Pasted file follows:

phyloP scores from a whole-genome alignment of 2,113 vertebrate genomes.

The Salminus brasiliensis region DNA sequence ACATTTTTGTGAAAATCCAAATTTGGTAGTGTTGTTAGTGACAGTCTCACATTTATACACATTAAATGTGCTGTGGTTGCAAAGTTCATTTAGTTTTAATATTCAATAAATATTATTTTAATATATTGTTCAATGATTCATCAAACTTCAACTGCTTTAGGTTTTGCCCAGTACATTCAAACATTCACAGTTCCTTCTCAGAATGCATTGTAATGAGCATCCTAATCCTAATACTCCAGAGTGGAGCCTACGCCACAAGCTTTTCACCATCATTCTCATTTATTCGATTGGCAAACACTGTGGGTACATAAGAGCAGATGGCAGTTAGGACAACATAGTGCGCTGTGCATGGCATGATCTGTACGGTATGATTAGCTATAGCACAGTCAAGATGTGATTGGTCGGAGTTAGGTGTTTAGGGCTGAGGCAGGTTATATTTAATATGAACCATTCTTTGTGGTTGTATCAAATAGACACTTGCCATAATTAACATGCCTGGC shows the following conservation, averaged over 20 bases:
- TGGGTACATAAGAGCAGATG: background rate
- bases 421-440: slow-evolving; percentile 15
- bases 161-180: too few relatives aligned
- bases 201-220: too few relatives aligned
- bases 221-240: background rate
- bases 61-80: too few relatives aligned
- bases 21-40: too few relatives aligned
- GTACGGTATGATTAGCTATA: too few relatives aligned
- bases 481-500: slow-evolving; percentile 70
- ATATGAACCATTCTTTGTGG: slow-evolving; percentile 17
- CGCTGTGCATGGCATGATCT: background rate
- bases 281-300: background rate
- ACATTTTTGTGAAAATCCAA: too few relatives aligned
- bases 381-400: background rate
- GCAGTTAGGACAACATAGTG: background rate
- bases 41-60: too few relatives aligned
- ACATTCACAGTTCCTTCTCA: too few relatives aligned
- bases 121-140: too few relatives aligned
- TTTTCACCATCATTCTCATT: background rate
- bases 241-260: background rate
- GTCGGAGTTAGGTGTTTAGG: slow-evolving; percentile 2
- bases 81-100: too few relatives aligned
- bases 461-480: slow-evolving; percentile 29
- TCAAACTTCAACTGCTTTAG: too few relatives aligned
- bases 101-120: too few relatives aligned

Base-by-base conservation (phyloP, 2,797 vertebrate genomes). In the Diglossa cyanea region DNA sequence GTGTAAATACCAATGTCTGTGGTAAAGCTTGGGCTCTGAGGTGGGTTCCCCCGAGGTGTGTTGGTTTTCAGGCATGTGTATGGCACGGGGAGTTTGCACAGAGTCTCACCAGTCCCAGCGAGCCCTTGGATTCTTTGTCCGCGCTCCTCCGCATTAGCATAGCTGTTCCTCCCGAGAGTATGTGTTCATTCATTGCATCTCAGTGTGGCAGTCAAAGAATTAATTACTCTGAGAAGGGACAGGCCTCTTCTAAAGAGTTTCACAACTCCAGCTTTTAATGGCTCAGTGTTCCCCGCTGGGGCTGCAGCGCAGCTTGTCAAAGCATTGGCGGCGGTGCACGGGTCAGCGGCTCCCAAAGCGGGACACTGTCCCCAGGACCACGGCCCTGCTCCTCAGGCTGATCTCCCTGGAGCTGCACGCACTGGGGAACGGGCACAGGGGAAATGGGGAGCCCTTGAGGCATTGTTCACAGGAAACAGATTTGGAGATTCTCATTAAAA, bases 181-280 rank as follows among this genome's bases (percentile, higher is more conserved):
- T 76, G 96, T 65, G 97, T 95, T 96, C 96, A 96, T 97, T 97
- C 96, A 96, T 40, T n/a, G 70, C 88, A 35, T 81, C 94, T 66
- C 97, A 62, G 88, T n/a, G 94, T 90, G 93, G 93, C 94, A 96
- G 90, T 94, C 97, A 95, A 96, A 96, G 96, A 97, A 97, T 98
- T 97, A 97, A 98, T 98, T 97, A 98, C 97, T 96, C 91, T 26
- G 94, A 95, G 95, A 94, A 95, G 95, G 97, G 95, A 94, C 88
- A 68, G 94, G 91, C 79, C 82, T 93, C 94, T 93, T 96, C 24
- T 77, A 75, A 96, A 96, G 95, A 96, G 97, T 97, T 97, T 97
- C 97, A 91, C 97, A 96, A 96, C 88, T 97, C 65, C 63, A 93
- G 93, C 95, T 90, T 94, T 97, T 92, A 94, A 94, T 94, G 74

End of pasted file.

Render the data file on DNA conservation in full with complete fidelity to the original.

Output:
phyloP scores from a whole-genome alignment of 2,113 vertebrate genomes.

The Salminus brasiliensis region DNA sequence ACATTTTTGTGAAAATCCAAATTTGGTAGTGTTGTTAGTGACAGTCTCACATTTATACACATTAAATGTGCTGTGGTTGCAAAGTTCATTTAGTTTTAATATTCAATAAATATTATTTTAATATATTGTTCAATGATTCATCAAACTTCAACTGCTTTAGGTTTTGCCCAGTACATTCAAACATTCACAGTTCCTTCTCAGAATGCATTGTAATGAGCATCCTAATCCTAATACTCCAGAGTGGAGCCTACGCCACAAGCTTTTCACCATCATTCTCATTTATTCGATTGGCAAACACTGTGGGTACATAAGAGCAGATGGCAGTTAGGACAACATAGTGCGCTGTGCATGGCATGATCTGTACGGTATGATTAGCTATAGCACAGTCAAGATGTGATTGGTCGGAGTTAGGTGTTTAGGGCTGAGGCAGGTTATATTTAATATGAACCATTCTTTGTGGTTGTATCAAATAGACACTTGCCATAATTAACATGCCTGGC shows the following conservation, averaged over 20 bases:
- TGGGTACATAAGAGCAGATG: background rate
- bases 421-440: slow-evolving; percentile 15
- bases 161-180: too few relatives aligned
- bases 201-220: too few relatives aligned
- bases 221-240: background rate
- bases 61-80: too few relatives aligned
- bases 21-40: too few relatives aligned
- GTACGGTATGATTAGCTATA: too few relatives aligned
- bases 481-500: slow-evolving; percentile 70
- ATATGAACCATTCTTTGTGG: slow-evolving; percentile 17
- CGCTGTGCATGGCATGATCT: background rate
- bases 281-300: background rate
- ACATTTTTGTGAAAATCCAA: too few relatives aligned
- bases 381-400: background rate
- GCAGTTAGGACAACATAGTG: background rate
- bases 41-60: too few relatives aligned
- ACATTCACAGTTCCTTCTCA: too few relatives aligned
- bases 121-140: too few relatives aligned
- TTTTCACCATCATTCTCATT: background rate
- bases 241-260: background rate
- GTCGGAGTTAGGTGTTTAGG: slow-evolving; percentile 2
- bases 81-100: too few relatives aligned
- bases 461-480: slow-evolving; percentile 29
- TCAAACTTCAACTGCTTTAG: too few relatives aligned
- bases 101-120: too few relatives aligned

Base-by-base conservation (phyloP, 2,797 vertebrate genomes). In the Diglossa cyanea region DNA sequence GTGTAAATACCAATGTCTGTGGTAAAGCTTGGGCTCTGAGGTGGGTTCCCCCGAGGTGTGTTGGTTTTCAGGCATGTGTATGGCACGGGGAGTTTGCACAGAGTCTCACCAGTCCCAGCGAGCCCTTGGATTCTTTGTCCGCGCTCCTCCGCATTAGCATAGCTGTTCCTCCCGAGAGTATGTGTTCATTCATTGCATCTCAGTGTGGCAGTCAAAGAATTAATTACTCTGAGAAGGGACAGGCCTCTTCTAAAGAGTTTCACAACTCCAGCTTTTAATGGCTCAGTGTTCCCCGCTGGGGCTGCAGCGCAGCTTGTCAAAGCATTGGCGGCGGTGCACGGGTCAGCGGCTCCCAAAGCGGGACACTGTCCCCAGGACCACGGCCCTGCTCCTCAGGCTGATCTCCCTGGAGCTGCACGCACTGGGGAACGGGCACAGGGGAAATGGGGAGCCCTTGAGGCATTGTTCACAGGAAACAGATTTGGAGATTCTCATTAAAA, bases 181-280 rank as follows among this genome's bases (percentile, higher is more conserved):
- T 76, G 96, T 65, G 97, T 95, T 96, C 96, A 96, T 97, T 97
- C 96, A 96, T 40, T n/a, G 70, C 88, A 35, T 81, C 94, T 66
- C 97, A 62, G 88, T n/a, G 94, T 90, G 93, G 93, C 94, A 96
- G 90, T 94, C 97, A 95, A 96, A 96, G 96, A 97, A 97, T 98
- T 97, A 97, A 98, T 98, T 97, A 98, C 97, T 96, C 91, T 26
- G 94, A 95, G 95, A 94, A 95, G 95, G 97, G 95, A 94, C 88
- A 68, G 94, G 91, C 79, C 82, T 93, C 94, T 93, T 96, C 24
- T 77, A 75, A 96, A 96, G 95, A 96, G 97, T 97, T 97, T 97
- C 97, A 91, C 97, A 96, A 96, C 88, T 97, C 65, C 63, A 93
- G 93, C 95, T 90, T 94, T 97, T 92, A 94, A 94, T 94, G 74